In the five years or so from when I photographed the mill towns to when I began to write about them, the mills had closed, mill workers were out of work, an entire way of life was gone. Beaver Falls where I was living was struggling to survive along with the other valley towns, mill towns now without mills. But rather than the obvious though no less heartbreaking stories of the unemployed steel workers who were devastated with the loss of their way of life, I wanted to tell the stories of those who were fighting back, who were struggling to keep their town alive, who were trying to find a new way of life for themselves and those who were left among the ruins of the mills. Those stories seemed to me heroic and universal: the effort to live with life as it is, as opposed to the way it was remembered—life as it used to be and that we wish it could be again. A different kind of furnace, to be sure, than the one portrayed in Bell’s book Out of this Furnace, but no less a hardening process for those who were living it.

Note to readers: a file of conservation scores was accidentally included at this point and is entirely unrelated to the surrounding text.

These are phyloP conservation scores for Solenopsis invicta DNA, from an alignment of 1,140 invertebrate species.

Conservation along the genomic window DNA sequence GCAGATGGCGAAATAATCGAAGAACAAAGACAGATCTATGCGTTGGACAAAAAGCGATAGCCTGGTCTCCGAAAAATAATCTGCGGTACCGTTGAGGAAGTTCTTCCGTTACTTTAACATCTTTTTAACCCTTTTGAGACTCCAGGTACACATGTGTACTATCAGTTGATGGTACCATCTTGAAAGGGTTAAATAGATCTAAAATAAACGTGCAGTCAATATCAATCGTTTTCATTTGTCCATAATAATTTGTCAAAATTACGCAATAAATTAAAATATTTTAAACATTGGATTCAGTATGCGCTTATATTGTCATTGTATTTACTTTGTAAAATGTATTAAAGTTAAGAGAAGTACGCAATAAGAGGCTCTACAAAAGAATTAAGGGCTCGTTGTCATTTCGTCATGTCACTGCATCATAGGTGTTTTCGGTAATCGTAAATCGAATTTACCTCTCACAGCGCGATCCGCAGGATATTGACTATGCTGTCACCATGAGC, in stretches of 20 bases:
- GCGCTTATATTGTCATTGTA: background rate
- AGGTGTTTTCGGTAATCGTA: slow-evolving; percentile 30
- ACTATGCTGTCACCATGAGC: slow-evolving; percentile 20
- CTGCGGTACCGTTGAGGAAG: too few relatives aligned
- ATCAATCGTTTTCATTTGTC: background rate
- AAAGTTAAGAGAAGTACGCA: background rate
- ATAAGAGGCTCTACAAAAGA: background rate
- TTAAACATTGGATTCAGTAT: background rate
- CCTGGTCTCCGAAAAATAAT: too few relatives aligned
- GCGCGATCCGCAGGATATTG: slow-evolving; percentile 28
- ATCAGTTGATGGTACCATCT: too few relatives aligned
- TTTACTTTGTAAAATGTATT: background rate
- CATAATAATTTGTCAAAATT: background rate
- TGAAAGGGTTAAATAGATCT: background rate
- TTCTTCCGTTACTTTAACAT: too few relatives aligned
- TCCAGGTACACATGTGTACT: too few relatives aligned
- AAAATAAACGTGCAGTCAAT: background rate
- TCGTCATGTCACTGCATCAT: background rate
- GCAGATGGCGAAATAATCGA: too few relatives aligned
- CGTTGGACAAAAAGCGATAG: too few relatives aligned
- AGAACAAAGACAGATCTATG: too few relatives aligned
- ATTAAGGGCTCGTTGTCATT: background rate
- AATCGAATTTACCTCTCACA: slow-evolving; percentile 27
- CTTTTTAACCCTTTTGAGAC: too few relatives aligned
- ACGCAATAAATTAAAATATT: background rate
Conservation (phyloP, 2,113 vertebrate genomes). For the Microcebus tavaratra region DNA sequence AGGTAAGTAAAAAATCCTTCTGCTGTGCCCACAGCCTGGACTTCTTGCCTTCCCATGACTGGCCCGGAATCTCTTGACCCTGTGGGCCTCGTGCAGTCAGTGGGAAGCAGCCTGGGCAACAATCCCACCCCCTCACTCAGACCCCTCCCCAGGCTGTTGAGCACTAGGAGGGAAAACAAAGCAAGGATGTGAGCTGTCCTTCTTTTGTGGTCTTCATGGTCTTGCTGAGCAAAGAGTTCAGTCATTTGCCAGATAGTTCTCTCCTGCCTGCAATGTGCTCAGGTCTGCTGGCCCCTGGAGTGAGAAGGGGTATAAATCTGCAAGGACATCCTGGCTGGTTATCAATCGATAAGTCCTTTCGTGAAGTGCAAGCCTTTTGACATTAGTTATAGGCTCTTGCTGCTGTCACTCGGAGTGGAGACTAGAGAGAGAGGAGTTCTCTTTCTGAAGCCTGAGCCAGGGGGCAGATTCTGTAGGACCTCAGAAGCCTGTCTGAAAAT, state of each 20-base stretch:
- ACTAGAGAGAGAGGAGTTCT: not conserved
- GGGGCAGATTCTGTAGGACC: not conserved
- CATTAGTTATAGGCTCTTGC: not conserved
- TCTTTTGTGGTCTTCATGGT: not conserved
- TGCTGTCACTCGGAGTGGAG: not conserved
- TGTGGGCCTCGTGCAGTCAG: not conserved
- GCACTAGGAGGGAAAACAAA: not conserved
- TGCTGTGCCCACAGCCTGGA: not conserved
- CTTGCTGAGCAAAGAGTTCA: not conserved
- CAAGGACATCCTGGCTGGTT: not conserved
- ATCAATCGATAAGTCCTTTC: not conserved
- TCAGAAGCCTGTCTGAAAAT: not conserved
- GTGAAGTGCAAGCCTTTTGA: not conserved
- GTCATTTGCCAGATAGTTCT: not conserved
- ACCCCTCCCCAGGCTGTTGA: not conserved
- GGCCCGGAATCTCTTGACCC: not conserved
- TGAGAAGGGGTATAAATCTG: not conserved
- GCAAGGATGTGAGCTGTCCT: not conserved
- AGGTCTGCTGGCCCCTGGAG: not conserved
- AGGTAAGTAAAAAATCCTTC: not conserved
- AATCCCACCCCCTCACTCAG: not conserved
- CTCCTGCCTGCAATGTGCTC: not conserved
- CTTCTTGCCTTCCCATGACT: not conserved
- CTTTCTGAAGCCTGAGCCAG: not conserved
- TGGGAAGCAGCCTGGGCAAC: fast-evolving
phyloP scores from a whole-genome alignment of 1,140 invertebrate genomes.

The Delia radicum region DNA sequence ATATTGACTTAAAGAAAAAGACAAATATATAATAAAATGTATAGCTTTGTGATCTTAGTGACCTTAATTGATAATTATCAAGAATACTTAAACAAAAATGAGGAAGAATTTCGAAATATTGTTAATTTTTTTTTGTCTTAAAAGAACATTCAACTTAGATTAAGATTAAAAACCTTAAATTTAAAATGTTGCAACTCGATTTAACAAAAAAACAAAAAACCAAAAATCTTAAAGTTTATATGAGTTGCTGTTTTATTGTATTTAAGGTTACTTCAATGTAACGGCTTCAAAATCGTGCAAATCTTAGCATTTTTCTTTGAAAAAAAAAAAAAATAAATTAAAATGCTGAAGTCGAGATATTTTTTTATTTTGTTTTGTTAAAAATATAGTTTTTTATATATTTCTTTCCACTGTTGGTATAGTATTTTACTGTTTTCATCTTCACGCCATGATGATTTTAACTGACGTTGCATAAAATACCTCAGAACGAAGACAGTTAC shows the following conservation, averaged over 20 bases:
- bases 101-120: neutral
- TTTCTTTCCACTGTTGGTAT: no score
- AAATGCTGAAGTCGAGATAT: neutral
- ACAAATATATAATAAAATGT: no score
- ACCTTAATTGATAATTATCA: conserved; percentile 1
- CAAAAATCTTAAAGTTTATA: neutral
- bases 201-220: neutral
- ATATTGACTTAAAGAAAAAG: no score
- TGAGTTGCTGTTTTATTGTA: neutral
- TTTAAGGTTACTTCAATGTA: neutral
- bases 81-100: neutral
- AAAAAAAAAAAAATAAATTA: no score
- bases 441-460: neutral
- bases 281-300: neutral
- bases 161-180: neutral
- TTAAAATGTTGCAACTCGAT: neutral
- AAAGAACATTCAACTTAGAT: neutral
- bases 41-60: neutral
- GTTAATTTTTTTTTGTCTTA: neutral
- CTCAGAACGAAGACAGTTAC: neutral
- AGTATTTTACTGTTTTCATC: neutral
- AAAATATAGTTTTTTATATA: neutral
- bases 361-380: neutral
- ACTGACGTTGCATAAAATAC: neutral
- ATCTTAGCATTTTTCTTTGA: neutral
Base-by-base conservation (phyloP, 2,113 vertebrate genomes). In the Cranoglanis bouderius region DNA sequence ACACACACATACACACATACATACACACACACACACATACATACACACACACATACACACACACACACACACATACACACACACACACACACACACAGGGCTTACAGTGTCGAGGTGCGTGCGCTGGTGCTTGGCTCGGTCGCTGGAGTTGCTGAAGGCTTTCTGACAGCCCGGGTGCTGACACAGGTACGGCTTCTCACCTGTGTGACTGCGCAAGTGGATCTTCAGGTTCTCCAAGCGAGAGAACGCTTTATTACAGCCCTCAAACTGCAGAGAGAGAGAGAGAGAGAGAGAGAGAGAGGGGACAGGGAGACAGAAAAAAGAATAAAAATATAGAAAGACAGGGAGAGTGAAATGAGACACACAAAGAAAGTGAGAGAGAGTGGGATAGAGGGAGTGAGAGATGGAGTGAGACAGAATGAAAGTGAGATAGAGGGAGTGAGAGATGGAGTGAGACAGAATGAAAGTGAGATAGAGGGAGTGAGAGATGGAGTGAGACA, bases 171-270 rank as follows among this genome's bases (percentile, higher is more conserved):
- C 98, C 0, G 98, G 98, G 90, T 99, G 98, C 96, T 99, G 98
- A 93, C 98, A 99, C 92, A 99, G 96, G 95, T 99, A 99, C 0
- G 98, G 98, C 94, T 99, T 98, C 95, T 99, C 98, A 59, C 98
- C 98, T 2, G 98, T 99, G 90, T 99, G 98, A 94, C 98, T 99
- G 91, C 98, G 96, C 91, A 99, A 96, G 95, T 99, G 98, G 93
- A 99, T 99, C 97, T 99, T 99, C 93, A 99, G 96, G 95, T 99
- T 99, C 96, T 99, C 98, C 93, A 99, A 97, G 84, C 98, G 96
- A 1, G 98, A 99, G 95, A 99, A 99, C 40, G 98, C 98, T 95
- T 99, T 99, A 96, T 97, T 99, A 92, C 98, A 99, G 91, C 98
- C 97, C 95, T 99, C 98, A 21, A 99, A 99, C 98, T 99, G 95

As I was thinking about mills and mill towns and trying to come up with a name for a fictitious town, I was still toying with the name Furnace despite its being too easy and obvious. Then the story occurred to me of an early workman who couldn’t spell making a sign for the place and the incorrect name sticking. Furnass. Perfect. It even incorporated the harshness of the Western Pennsylvania accent that turned the lyrical Monaca into Ma-nacka, Coraopolis into Corry-opolis. Fur-nass. Marty and I got such a kick out of the idea that we even had matching athletic jackets made up, all the fashion in Beaver Falls. Ours were of silver satin, with Furnass Stokers, the fictitious high school football team, written in script across the back. On the front each jacket had our name in script on the right side; on the left side mine had the name of a fictitious lodge, Sons of Allehela, named for the river that ran through the town, and Marty’s had Sons of Allehela Auxiliary, in deference to a woman’s place in the culture at the time. When people questioned us about the name, I’d say, “You know, down the Ohio toward Pittsburgh,” and more often than not the questioner would nod and say, “Oh yeah, I know where you mean.” All went well until one day at Kroger’s a guy read the name wrong, “Fur-ass? You saying you’re a Fur-ass?” and I guess thinking it a homosexual announcement, wanted to kick my ass. After that, we put the jackets away.